Biplab Kumar Poddar
Hearings 17-18 March, 7-8 September 2020
Reasons 20 October 2020
The SDT ordered that the respondent should be suspended from practice for an indefinite period from 8 September 2020.
The respondent had accepted instructions on an international transaction which had involved accepting £122,160.87 into his firm’s client account and subsequently paying out £112,000 of those funds to various third parties. He had failed to apply appropriate customer due diligence measures and had failed to undertake appropriate ongoing monitoring of the business relationship, thereby failing to achieve outcome 7.5 of the SRA Code of Conduct 2011, and breaching principles 6, 7 and 8 of the SRA Principles 2011.
He had accepted money into his client account, which he had then paid out to third parties, when there was no underlying legal transaction, thereby breaching rule 14.5 of the SRA Accounts Rules 2011 and principle 6.
He had facilitated a transaction bearing the hallmarks of being dubious, thereby breaching principles 2, 3, 6 and 8.
He had paid out £30,007.45 to a third party on behalf of a client, from funds held for the client from the sale of a property on which his instructions regarding his legal work had concluded, thereby breaching rule 14.5 of the rules and principle 6.
The respondent had expected a large fee for his involvement in the international transaction matter and it was that which had caused him to pursue a path fraught with risk and one in which he had wilfully ignored the AML Regulations 2007 and his firm’s own AML policy.
He had never stopped to consider that the parties had had hidden and vested interests and had chosen him, a solicitor with no practical experience in international transactions of high value, as their puppet, and someone who would not ask the searching and probing questions which were required in those circumstances. Solicitors should be aware of their limitations and proceed with extreme caution in matters outside their normal range of work.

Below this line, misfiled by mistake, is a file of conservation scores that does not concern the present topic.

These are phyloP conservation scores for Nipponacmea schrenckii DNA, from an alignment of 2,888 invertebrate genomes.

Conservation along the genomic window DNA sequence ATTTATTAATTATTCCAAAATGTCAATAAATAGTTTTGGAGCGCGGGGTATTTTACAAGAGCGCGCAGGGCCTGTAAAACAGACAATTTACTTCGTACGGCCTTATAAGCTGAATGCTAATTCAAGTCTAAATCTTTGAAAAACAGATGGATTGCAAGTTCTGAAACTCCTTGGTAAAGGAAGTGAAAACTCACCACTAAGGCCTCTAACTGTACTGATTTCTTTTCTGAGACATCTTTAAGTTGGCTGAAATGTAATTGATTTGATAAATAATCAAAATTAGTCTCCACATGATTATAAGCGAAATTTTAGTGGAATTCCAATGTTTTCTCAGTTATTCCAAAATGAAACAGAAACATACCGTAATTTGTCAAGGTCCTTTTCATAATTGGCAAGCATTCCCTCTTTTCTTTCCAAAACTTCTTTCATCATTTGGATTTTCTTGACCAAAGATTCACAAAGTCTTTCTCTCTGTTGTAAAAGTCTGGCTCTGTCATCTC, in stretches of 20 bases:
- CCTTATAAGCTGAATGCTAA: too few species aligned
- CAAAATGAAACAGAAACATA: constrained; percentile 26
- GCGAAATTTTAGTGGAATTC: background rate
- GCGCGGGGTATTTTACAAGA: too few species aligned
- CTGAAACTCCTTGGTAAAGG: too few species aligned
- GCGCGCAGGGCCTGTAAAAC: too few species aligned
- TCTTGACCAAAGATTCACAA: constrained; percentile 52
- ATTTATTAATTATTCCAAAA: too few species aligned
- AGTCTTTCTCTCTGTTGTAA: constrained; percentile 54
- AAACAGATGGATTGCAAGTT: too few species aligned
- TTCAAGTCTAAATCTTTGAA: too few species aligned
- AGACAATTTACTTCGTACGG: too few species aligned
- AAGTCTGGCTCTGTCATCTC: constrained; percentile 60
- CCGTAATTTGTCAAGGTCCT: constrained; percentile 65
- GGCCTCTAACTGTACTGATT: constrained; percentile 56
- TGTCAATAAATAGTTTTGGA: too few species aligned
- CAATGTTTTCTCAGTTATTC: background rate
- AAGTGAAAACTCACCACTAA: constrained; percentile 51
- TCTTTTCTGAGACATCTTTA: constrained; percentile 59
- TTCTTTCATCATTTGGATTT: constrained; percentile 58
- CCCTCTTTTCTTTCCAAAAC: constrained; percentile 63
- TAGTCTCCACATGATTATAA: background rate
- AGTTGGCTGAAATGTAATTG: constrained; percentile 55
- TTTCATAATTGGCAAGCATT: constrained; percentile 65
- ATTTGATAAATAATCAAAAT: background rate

While the respondent’s failure to follow the rules and his poor decisions had been in issue, his honesty had never been in question.
An indefinite suspension was a fair and proportionate sanction and would allow the respondent a period of reflection on and insight into his conduct, and time for further training to remove the risk of his harming the public or the reputation of the profession.
The respondent was ordered to pay costs of £26,000.
Adrian Anthony Ring
Hearings 12-16 October 2020
Reasons 18 December 2020
The SDT ordered that the respondent should pay a fine of £2,000.
While in practice as a partner at Lawrence Stephens Solicitors, in relation to the litigation he was conducting on behalf of client A, the respondent had made misleading statements to the court in a witness statement and in doing so had breached principles 1, 2, 4, 5 and 6 of the SRA Principles 2011.
The respondent’s misconduct had been the result of an inadvertent error and carelessness; there had been no planning; there had been no financial motivation, and there had been no breach of trust, though there had been a breach of duty to the court. It was a single episode of brief duration in an unblemished career.
The respondent had shown insight in that he recognised he had fallen below the appropriate standard; he had made open and frank admissions, and he had co-operated with the regulator.
There was no evidence of harm to any individual, and the extent to which anyone had actually been misled was unclear.
The reputation of the profession had inevitably been harmed by the SDT’s findings that the respondent had breached principles 1, 2 and 6.
The appropriate sanction was a financial penalty and the appropriate level was Level 1. The matter could have been dealt with internally by the applicant. In the absence of any evidence of actual harm having been caused and the fact that the respondent had been careless rather than reckless, Level 1 was an appropriate level of fine band, taking into account the respondent’s personal circumstances. In the absence of those personal circumstances, the matter would have been placed in Level 2.
The respondent was ordered to pay costs of £5,000. The applicant was ordered to pay the respondent’s costs of the present hearing, fixed in the sum of £27,000.
On 7 December 2020, the Adjudication Panel resolved to intervene into the firm Apex Solicitors Limited, formerly based at Office 16, Bradford Chambers Business Park, New Lane, Laisterdyke, Bradford West Yorkshire, BD4 8BX.
The grounds of intervention into Apex Solicitors Limited were: it was necessary to intervene to protect the interests of clients or former clients, the interests of beneficiaries of any trust, of which the firm is or was a trustee, or the interests of beneficiaries of any trust of which a person who is or was a manager or employee of the firm is or was a trustee in that person’s capacity as a manager or employee (paragraph 32(1)(e) Schedule 2 Administration of Justice Act 1985) as amended)).
John Owen of Gordons LLP, 1 New Augustus Street, Bradford BD1 5LL; tel: 0113 227 2116; email: email@example.com has been appointed to act as the Society’s agent.